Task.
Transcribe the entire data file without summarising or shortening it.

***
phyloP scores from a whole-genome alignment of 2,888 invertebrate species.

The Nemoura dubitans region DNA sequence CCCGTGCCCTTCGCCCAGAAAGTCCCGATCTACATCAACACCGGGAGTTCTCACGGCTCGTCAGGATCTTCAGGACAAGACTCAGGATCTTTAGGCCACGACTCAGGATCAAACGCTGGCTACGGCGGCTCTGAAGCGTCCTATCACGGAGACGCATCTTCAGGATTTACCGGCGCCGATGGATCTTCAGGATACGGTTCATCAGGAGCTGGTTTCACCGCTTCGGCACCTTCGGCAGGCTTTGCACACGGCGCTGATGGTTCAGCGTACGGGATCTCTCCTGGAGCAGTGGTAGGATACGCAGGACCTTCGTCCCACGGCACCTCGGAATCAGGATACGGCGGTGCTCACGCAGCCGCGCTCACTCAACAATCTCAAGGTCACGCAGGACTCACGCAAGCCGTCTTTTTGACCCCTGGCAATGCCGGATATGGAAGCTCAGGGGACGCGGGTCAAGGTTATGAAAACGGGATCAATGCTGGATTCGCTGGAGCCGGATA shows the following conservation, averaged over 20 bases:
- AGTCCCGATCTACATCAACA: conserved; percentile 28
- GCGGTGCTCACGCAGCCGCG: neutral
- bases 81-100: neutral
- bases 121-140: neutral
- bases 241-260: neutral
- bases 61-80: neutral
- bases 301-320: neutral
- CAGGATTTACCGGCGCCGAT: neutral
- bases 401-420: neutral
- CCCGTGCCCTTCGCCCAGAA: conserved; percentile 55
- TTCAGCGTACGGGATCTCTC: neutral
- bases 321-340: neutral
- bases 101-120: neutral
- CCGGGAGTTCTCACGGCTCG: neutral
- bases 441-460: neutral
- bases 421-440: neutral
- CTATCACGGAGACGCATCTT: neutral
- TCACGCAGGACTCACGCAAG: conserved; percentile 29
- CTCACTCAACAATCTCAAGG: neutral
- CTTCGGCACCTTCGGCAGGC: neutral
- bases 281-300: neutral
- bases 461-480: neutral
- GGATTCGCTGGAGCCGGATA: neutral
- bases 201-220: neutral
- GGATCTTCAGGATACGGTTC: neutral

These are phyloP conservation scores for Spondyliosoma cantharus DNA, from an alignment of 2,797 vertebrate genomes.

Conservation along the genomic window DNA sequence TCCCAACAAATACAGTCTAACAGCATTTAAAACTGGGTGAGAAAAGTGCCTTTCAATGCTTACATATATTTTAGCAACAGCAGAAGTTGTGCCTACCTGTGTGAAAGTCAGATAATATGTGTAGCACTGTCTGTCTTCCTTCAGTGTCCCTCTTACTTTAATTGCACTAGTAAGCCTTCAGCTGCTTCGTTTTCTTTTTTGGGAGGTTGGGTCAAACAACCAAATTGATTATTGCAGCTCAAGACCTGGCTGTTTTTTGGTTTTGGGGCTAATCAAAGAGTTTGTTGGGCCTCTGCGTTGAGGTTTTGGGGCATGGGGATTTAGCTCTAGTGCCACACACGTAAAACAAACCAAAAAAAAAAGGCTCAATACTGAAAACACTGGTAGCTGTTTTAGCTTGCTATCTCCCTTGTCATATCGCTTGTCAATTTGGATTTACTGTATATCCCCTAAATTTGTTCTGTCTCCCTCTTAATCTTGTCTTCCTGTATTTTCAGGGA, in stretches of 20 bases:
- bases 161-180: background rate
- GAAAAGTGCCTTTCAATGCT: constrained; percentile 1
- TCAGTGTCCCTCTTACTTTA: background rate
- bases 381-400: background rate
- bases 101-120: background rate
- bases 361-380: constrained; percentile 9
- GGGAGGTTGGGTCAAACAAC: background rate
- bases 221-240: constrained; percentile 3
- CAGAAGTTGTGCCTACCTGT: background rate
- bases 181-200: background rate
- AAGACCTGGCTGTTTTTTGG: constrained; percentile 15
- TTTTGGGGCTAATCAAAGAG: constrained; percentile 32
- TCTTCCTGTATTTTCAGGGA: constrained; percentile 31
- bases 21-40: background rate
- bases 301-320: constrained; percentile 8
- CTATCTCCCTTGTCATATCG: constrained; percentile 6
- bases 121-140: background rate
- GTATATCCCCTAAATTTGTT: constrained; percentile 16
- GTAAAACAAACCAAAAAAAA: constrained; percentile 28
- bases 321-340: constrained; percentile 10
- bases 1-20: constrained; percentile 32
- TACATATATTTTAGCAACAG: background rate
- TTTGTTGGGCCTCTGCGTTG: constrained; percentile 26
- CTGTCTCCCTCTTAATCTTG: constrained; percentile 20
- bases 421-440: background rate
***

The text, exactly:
phyloP scores from a whole-genome alignment of 2,888 invertebrate species.

The Nemoura dubitans region DNA sequence CCCGTGCCCTTCGCCCAGAAAGTCCCGATCTACATCAACACCGGGAGTTCTCACGGCTCGTCAGGATCTTCAGGACAAGACTCAGGATCTTTAGGCCACGACTCAGGATCAAACGCTGGCTACGGCGGCTCTGAAGCGTCCTATCACGGAGACGCATCTTCAGGATTTACCGGCGCCGATGGATCTTCAGGATACGGTTCATCAGGAGCTGGTTTCACCGCTTCGGCACCTTCGGCAGGCTTTGCACACGGCGCTGATGGTTCAGCGTACGGGATCTCTCCTGGAGCAGTGGTAGGATACGCAGGACCTTCGTCCCACGGCACCTCGGAATCAGGATACGGCGGTGCTCACGCAGCCGCGCTCACTCAACAATCTCAAGGTCACGCAGGACTCACGCAAGCCGTCTTTTTGACCCCTGGCAATGCCGGATATGGAAGCTCAGGGGACGCGGGTCAAGGTTATGAAAACGGGATCAATGCTGGATTCGCTGGAGCCGGATA shows the following conservation, averaged over 20 bases:
- AGTCCCGATCTACATCAACA: conserved; percentile 28
- GCGGTGCTCACGCAGCCGCG: neutral
- bases 81-100: neutral
- bases 121-140: neutral
- bases 241-260: neutral
- bases 61-80: neutral
- bases 301-320: neutral
- CAGGATTTACCGGCGCCGAT: neutral
- bases 401-420: neutral
- CCCGTGCCCTTCGCCCAGAA: conserved; percentile 55
- TTCAGCGTACGGGATCTCTC: neutral
- bases 321-340: neutral
- bases 101-120: neutral
- CCGGGAGTTCTCACGGCTCG: neutral
- bases 441-460: neutral
- bases 421-440: neutral
- CTATCACGGAGACGCATCTT: neutral
- TCACGCAGGACTCACGCAAG: conserved; percentile 29
- CTCACTCAACAATCTCAAGG: neutral
- CTTCGGCACCTTCGGCAGGC: neutral
- bases 281-300: neutral
- bases 461-480: neutral
- GGATTCGCTGGAGCCGGATA: neutral
- bases 201-220: neutral
- GGATCTTCAGGATACGGTTC: neutral

These are phyloP conservation scores for Spondyliosoma cantharus DNA, from an alignment of 2,797 vertebrate genomes.

Conservation along the genomic window DNA sequence TCCCAACAAATACAGTCTAACAGCATTTAAAACTGGGTGAGAAAAGTGCCTTTCAATGCTTACATATATTTTAGCAACAGCAGAAGTTGTGCCTACCTGTGTGAAAGTCAGATAATATGTGTAGCACTGTCTGTCTTCCTTCAGTGTCCCTCTTACTTTAATTGCACTAGTAAGCCTTCAGCTGCTTCGTTTTCTTTTTTGGGAGGTTGGGTCAAACAACCAAATTGATTATTGCAGCTCAAGACCTGGCTGTTTTTTGGTTTTGGGGCTAATCAAAGAGTTTGTTGGGCCTCTGCGTTGAGGTTTTGGGGCATGGGGATTTAGCTCTAGTGCCACACACGTAAAACAAACCAAAAAAAAAAGGCTCAATACTGAAAACACTGGTAGCTGTTTTAGCTTGCTATCTCCCTTGTCATATCGCTTGTCAATTTGGATTTACTGTATATCCCCTAAATTTGTTCTGTCTCCCTCTTAATCTTGTCTTCCTGTATTTTCAGGGA, in stretches of 20 bases:
- bases 161-180: background rate
- GAAAAGTGCCTTTCAATGCT: constrained; percentile 1
- TCAGTGTCCCTCTTACTTTA: background rate
- bases 381-400: background rate
- bases 101-120: background rate
- bases 361-380: constrained; percentile 9
- GGGAGGTTGGGTCAAACAAC: background rate
- bases 221-240: constrained; percentile 3
- CAGAAGTTGTGCCTACCTGT: background rate
- bases 181-200: background rate
- AAGACCTGGCTGTTTTTTGG: constrained; percentile 15
- TTTTGGGGCTAATCAAAGAG: constrained; percentile 32
- TCTTCCTGTATTTTCAGGGA: constrained; percentile 31
- bases 21-40: background rate
- bases 301-320: constrained; percentile 8
- CTATCTCCCTTGTCATATCG: constrained; percentile 6
- bases 121-140: background rate
- GTATATCCCCTAAATTTGTT: constrained; percentile 16
- GTAAAACAAACCAAAAAAAA: constrained; percentile 28
- bases 321-340: constrained; percentile 10
- bases 1-20: constrained; percentile 32
- TACATATATTTTAGCAACAG: background rate
- TTTGTTGGGCCTCTGCGTTG: constrained; percentile 26
- CTGTCTCCCTCTTAATCTTG: constrained; percentile 20
- bases 421-440: background rate